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UK ‘Nudge’ Report on Enhancing Government Citizen Interactions


A report by the UK Cabinet Office’s behavioural insights team published earlier this year, reveals that by applying behavioral insights, the government could reduce fraud, error and debt by billions. It claims that small changes to government processes, forms and language can have a big impact on behaviour and if applied nationally could save “hundreds of millions of pounds”.

The cabinet office team has close links with Professor Richard Thaler, co-author of Nudge: Improving Decisions About Health, Wealth, and Happiness, with the result that many of the ideas espoused in the book are outlined and implemented in the research paper below.

Behavioural Insights Team Paper on Fraud, Error and Debt

Seven simple steps

The report highlights seven simple steps based on evidence from behavioural science that show how “by going with the grain of how people behave, we can reduce the prevalence of fraud, error and debt”

  1. Make it easy: Make it as straightforward as possible for people to pay tax or debts, for example by pre-populating a form with information already held
  2. Highlight key messages: Draw people’s attention to important information or actions required of them, for example by highlighting them upfront in a letter
  3. Use personal language: Personalise language so that people understand why a message or process is relevant to them
  4. Prompt honesty at key moments: Ensure that people are prompted to be honest at key moments when filling in a form or answering questions
  5. Tell people what others are doing: Highlight the positive behaviour of others, for instance that ‘9 out of 10 people pay their tax on time’
  6. Reward desired behaviour: Actively incentivise or reward behaviour that saves time or money
  7. Highlight the risk and impact of dishonesty: Emphasise the impact of fraud or late payment on public services, as well as the risk of audit and the consequences for those caught

Eight trials

In order to explore the effectiveness of the insights above the team adopted a ‘test, learn, adapt’ approach. These case studies included randomised controlled trials (RCTs), which divided the study population into two or more groups and randomly assigning individuals to each of these groups. They then gave the intervention (e.g. a modified letter, a changed process, or a new text message) to one of these groups while continuing to treat the other group as business per usual. Through this they determined the difference in effectiveness of each of the interventions.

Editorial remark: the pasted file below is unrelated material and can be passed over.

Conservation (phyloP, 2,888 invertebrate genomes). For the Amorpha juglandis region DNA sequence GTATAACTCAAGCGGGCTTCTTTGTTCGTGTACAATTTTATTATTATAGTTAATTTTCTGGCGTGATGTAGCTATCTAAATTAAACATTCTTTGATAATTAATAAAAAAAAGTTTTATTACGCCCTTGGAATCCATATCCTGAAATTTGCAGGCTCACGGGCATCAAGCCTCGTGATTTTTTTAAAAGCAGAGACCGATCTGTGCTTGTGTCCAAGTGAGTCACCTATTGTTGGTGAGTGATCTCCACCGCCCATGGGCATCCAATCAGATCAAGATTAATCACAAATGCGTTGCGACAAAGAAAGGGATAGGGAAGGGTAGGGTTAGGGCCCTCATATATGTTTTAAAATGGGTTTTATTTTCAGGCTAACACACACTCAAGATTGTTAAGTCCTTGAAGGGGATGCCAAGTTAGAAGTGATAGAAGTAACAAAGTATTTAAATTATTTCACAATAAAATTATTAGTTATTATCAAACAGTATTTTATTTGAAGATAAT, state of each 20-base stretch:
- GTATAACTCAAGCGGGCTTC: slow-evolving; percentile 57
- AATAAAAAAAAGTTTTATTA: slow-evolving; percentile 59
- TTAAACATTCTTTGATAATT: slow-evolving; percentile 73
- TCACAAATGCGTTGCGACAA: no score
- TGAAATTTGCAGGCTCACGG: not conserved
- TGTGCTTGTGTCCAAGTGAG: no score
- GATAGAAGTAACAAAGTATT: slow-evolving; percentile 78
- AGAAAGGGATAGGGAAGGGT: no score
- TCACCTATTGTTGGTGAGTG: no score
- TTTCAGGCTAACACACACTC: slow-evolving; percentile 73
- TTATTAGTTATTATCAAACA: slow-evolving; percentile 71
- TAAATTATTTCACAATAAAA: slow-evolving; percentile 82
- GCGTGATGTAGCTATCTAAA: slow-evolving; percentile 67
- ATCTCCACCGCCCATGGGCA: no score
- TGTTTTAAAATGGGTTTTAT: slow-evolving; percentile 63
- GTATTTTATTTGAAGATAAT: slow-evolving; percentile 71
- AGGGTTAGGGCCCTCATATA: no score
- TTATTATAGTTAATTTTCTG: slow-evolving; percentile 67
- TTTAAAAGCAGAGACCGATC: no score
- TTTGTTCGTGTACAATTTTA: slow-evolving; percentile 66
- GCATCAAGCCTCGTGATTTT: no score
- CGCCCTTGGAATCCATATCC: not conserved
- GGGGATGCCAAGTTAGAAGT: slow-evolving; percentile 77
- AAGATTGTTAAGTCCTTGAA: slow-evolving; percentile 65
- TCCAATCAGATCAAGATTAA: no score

This document describes eight separate RCTs, each testing the effectiveness of one or more interventions – in behavioural science – which suggest may be effective in reducing fraud, error or debt.

  • Using social norms: investigates whether informing people that the vast majority of those in their area have already paid their tax can significantly boost payment rates. Result: 15% increase from the old-style control letter which contained no social norm and the localised social norm letters.
  • Highlighting key messages and norms: examines whether we can increase tax compliance among doctors by simplifying the principal messages and actions required, as well as using social levers and norms. Result: 2 new behavioural letters have already resulted in voluntary disclosures (from medics with outstanding tax liabilities) worth over £1 million (with the final total expected to be several million pounds).